Restores 1978 checkmate predictor

Discussion in 'Fiberglass and Composite Boat Building' started by Jcanada1989, Dec 25, 2015.

  1. Jcanada1989
    Joined: Dec 2015
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    Location: Fort Worth texas

    Jcanada1989 New Member

    Just need some advice on different kinds of wood I can use for the stringer so that the fiberglass resin will stick to it.
     
  2. messabout
    Joined: Jan 2006
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    Location: Lakeland Fl USA

    messabout Senior Member

    Ideally you could use long leaf yellow pine or Douglass fir. That is if you can find some decent lumber. Big box stores are not famous for having anything that resembles a piece of wood worthy of installation in a boat.

    You should avoid oily woods like teak, Lignum Vitae and a few other exotic woods that you are not likely to find anyway. Aside from that, take your choice. The wood should be dry and adhered to the skin and encapsulated with Epoxy not polyester.
     
  3. PAR
    Joined: Nov 2003
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    Location: Eustis, FL

    PAR Yacht Designer/Builder

    Welcome to the forum.

    I disagree, once you learn how to select wood, you can search through the stacks at Lowe's/Depot and find pretty good stuff. Both Douglas fir and SYP will be available there in Texas, plus (likely) some stuff called SPF, which is a generic name for the farm raised hybrids now available. Avoid the SPF stuff as it's not very good, except as wall studs or very light load/weight projects.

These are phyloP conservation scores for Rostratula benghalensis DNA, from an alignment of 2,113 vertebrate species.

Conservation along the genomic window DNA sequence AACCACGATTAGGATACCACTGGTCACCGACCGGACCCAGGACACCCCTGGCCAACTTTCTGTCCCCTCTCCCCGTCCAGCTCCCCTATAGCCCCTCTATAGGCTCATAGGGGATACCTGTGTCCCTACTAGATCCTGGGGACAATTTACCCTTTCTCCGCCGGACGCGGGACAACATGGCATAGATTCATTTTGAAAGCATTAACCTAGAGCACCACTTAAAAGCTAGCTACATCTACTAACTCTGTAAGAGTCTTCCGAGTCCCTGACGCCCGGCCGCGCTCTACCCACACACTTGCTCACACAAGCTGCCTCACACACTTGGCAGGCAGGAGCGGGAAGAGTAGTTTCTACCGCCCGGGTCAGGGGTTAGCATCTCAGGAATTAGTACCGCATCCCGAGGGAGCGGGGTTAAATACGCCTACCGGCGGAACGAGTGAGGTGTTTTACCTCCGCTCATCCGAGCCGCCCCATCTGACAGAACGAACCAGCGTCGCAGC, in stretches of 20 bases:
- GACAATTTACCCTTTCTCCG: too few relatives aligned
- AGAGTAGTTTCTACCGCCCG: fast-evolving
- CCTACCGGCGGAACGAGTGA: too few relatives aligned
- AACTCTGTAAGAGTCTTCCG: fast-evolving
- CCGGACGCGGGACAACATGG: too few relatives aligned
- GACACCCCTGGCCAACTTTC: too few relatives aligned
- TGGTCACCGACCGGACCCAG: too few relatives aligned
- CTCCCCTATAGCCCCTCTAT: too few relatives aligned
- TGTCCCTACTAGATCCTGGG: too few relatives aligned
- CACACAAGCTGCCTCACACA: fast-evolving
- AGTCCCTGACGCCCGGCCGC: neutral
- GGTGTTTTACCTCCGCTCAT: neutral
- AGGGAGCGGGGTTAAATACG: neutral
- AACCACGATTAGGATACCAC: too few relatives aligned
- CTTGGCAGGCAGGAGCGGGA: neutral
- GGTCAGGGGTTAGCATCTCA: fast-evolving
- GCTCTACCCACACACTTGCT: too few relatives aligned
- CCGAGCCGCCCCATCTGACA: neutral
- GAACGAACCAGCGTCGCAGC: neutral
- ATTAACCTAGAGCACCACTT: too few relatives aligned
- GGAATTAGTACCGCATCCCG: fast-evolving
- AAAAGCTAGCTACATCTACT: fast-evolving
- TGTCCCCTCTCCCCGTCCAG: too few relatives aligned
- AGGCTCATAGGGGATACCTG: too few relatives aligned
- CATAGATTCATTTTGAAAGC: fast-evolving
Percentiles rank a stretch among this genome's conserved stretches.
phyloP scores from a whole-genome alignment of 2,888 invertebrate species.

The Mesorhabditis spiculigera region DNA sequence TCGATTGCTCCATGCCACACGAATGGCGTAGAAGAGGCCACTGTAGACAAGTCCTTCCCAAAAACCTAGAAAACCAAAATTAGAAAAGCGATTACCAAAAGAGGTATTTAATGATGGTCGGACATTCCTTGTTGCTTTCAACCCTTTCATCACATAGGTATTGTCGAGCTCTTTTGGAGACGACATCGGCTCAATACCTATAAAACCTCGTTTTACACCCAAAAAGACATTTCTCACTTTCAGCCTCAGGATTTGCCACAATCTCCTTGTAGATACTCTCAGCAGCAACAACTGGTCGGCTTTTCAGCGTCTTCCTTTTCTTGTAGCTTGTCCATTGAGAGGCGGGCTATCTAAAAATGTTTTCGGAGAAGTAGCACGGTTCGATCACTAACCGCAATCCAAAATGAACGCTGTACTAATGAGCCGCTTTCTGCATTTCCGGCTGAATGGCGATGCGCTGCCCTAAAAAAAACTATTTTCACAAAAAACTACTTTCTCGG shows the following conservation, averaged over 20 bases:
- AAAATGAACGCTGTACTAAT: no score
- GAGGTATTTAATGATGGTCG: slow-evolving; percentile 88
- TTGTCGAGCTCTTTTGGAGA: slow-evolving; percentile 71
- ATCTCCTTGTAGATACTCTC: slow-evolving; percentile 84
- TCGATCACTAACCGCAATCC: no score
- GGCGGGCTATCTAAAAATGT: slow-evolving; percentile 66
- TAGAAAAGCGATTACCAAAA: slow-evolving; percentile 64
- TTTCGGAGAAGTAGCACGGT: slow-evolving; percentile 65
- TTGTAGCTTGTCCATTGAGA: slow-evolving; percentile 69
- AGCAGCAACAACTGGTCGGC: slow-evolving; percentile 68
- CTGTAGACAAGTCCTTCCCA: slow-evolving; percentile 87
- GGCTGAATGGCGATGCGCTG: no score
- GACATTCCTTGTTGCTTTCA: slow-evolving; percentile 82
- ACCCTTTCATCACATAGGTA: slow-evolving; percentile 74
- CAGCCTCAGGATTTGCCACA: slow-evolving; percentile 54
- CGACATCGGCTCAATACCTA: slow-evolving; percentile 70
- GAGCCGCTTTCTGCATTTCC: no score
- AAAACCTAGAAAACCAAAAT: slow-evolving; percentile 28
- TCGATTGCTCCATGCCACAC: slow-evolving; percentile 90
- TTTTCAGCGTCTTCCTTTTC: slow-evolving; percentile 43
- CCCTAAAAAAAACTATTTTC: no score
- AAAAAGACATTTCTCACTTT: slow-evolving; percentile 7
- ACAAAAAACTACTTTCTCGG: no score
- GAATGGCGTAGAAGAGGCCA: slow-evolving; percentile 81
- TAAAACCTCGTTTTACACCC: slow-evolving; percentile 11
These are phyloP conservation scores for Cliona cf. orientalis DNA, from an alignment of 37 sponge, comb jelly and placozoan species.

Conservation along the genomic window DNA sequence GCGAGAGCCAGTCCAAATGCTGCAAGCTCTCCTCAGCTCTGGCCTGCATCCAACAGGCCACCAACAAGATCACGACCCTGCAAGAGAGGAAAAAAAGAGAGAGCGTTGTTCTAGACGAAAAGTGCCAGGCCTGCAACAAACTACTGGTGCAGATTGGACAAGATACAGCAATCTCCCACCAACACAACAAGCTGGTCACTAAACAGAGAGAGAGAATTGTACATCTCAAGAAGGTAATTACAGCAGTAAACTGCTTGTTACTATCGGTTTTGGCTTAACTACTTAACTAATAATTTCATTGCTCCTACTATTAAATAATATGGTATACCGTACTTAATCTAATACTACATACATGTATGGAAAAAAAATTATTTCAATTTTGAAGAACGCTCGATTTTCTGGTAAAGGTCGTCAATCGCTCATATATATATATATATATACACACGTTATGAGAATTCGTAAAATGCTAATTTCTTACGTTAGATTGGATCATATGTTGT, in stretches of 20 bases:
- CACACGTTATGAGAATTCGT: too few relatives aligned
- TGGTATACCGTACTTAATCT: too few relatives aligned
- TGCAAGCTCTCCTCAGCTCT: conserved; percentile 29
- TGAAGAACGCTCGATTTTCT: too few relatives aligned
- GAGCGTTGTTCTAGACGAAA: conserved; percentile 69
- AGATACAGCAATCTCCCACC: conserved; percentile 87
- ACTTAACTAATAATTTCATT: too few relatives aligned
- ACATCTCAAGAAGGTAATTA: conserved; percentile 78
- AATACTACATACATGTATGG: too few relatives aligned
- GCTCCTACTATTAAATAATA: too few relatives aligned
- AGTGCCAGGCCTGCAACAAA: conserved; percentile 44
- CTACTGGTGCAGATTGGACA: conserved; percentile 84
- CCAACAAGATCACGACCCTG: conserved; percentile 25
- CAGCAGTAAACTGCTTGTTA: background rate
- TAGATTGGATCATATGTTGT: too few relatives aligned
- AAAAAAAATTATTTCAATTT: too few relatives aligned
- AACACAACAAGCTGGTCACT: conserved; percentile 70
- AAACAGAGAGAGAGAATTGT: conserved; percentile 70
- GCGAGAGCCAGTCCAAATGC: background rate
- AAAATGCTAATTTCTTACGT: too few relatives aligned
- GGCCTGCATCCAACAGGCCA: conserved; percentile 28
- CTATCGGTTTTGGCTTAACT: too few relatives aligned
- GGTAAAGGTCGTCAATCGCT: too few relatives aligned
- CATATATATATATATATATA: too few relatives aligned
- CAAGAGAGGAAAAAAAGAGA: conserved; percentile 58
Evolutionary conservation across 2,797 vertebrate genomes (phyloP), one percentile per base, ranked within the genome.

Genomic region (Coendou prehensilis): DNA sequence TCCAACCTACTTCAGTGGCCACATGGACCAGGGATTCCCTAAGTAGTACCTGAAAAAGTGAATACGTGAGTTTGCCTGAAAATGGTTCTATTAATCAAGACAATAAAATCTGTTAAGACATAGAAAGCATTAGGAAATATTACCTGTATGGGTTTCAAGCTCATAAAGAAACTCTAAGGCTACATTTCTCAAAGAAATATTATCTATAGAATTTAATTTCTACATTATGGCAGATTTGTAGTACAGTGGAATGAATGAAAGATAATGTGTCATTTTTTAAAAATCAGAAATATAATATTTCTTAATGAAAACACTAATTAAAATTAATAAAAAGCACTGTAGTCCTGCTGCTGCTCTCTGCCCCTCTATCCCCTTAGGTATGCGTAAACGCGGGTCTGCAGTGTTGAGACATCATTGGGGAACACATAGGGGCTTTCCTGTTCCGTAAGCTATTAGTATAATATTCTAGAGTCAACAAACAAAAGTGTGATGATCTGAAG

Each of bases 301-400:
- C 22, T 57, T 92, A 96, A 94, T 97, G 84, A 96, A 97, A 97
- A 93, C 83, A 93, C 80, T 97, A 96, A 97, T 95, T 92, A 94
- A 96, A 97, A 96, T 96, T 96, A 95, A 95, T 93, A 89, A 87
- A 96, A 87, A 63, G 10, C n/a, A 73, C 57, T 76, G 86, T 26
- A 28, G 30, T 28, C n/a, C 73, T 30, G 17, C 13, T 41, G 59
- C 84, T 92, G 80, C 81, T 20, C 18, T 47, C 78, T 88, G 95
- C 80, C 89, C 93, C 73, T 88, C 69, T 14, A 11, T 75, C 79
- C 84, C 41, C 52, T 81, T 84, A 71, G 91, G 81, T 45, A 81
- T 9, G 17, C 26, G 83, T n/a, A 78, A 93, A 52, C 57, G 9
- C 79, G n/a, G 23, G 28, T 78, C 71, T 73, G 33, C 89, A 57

In most cases you'll be selecting from the 16' lumber isle and also the wide stuff, like 2x10's and 2x12's. The reason is these long, wide pieces have to come from bigger, older trees, so the likelihood of good lumber rises dramatically. I regularly find quarter sawn pieces, without a knot, pith or other major defect in the 16' 2x12 stacks. Yeah, you'll have to sort through dozens of boards, but it's a lot cheaper than ordering something special for a millhouse.

    Of course, it helps to have a table saw so you can remill these puppies down to a size you need, but welcome to boat repair . . .
     
  4. SamSam
    Joined: Feb 2005
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    Location: Coastal Georgia

    SamSam Senior Member

    I always thought SPF stood for spruce-pine-fir, which I took to mean the board could be any one of those species and that it didn't matter much when you were just slapping a house together, they were all adequate for construction purposes as long as strength was not a paramount issue, as in a beam.

    Yes, 8' lumber seems to usually be the worst and 10' seems to be the most expensive per foot. I've built whole houses with 16' stuff cut in half instead of 8' stuff. Much better quality and usually only a few pennies more if not the same or even cheaper, per foot.

    I have also found big box stores aren't necessarily cheaper than independent lumber yards and that ily's can have higher quality wood also. But I don't feel like I should be pawing around for select pieces in those places, like I do in the big box stores.

    Sometimes when the pile gets small and full of rejects, you can tell them the quality isn't good enough for what you're doing and ask them to open another bundle.

    As for the stringers, I would consider pressure treated wood.
     

  5. gonzo
    Joined: Aug 2002
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    Location: Milwaukee, WI

    gonzo Senior Member

    There is nothing wrong with doing the repair with polyester. The stringers in your boat lasted more than 30 years. They always fail because some area wasn't coated properly or screw holes were not caulked. Limber holes are probably the worst culprits.
     
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